Sheltered Diaries: We Survived, Right?

So we survived another week of this new distance learning thing, and got some good news (we’re all a little closer to figuring it out) and some bad news (we’ve got longer to figure it out because our time apart has been extended until at least May 4).¬†

Today, Tiny got to see his friends from school for the first time in two weeks, thanks to a Zoom meeting set up by his teacher. It was a joyful cacophony of voices, each excited to tell each other what they’ve been up to. As each child logged on and appeared in the room, everyone greeted them by name.

As the half-hour session continued, students weighed in on their new reality (it’s different learning on a laptop at home, they all agreed, but opinion was mixed as to whether the lessons were harder or easier), showed off pets and projects, and one child took her friends on a tour of her house.

Next week promises a little more structure, too, as Tiny’s case coordinators are coming online to help him make sure he’s keeping apace in writing and math, and his speech pathologist begins working with him on his conversation skills and understanding things like idioms and figures of speech.

But we’re still planning some fun things, too, and as I promised yesterday, I thought I’d share what we’re considering for the next week:

  1. Soap making. Now, don’t get excited, we’re not going full Laura Ingalls Wilder with some lye and lard. Instead, we’ve gotten soap bases, scents, and coloring, and we’re going to practice sequencing and measuring. Although crafts stores are shut down, we were able to order everything we need from Joann’s online. But it doesn’t have to be soap – making cookies, baking a cake, or following any recipe is a great way to learn fractions, measuring, volume, and doing things in sequence. Want to ramp it up a little more? Ask older kids to research the chemistry behind cooking and baking.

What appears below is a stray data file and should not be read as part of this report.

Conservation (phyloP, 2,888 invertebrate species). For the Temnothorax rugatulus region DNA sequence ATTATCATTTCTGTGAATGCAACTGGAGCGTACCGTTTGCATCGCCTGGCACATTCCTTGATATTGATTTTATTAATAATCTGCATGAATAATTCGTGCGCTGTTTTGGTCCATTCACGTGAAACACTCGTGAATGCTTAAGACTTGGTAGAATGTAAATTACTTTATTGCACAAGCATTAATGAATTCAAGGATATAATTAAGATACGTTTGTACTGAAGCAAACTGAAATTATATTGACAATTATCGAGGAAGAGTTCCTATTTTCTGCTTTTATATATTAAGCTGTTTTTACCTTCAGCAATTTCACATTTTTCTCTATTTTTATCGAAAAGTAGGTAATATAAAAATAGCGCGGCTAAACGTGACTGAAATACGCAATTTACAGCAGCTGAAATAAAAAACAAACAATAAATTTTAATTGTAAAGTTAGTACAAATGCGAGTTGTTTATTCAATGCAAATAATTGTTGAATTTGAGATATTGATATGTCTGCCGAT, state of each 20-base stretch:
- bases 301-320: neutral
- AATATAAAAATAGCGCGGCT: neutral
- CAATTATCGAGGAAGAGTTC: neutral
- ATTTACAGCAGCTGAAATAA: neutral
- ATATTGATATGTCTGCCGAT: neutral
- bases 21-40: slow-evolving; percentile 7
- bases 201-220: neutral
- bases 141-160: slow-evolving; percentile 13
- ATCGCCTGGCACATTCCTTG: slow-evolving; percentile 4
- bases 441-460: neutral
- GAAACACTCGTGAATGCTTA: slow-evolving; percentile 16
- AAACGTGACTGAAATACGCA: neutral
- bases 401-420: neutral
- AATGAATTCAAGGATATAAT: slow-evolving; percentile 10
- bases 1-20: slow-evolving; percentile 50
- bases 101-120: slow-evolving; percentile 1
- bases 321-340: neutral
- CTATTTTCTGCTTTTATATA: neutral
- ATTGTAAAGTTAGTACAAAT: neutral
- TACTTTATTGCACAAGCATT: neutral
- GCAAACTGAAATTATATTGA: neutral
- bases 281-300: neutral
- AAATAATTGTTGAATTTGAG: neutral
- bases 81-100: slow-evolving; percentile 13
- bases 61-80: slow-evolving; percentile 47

2. Texas history. After a side jaunt through Goliad a couple years ago on our way back from South Padre Island, Tiny got interested in Texas history. The Texas Historical Commission has a great portal full of all kinds of resources, a link to their YouTube channel, and more.
  3. Virtual math fair. The talkSTEM YouTube channel is full of fun lessons and activities for students pre-K through sixth grade. Most of the lessons are less than five minutes, but they are definitely geared for family activity – or at least the younger set will need an adult or older sibling to help.
  4. Watch a play. The Trusty Sidekick Theater is offering archives of their plays for free and adding new one each week.

I’ll also put in a plug for our weekly Fun Things To Do newsletter, which now offers fun things to do at home. You can see this week’s newsletter (which includes a very fun opportunity to design cowboy boots for kids)¬†here, and you can subscribe here.

Bethany Erickson

Bethany Erickson, deputy editor at People Newspapers, cut her teeth on community journalism, starting in Arkansas. Recently, she's taken home a few awards for her writing, including first place for her tornado coverage from the National Newspapers Association's 2020 Better Newspaper Contest, a Gold award for Best Series at the 2018 National Association of Real Estate Editors journalism awards, a 2018 Hugh Aynesworth Award for Editorial Opinion from the Dallas Press Club, and a 2019 award from NAREE for a piece linking Medicaid expansion with housing insecurity. She doesn't like lima beans, black licorice or the word synergy. You can reach her at [email protected].

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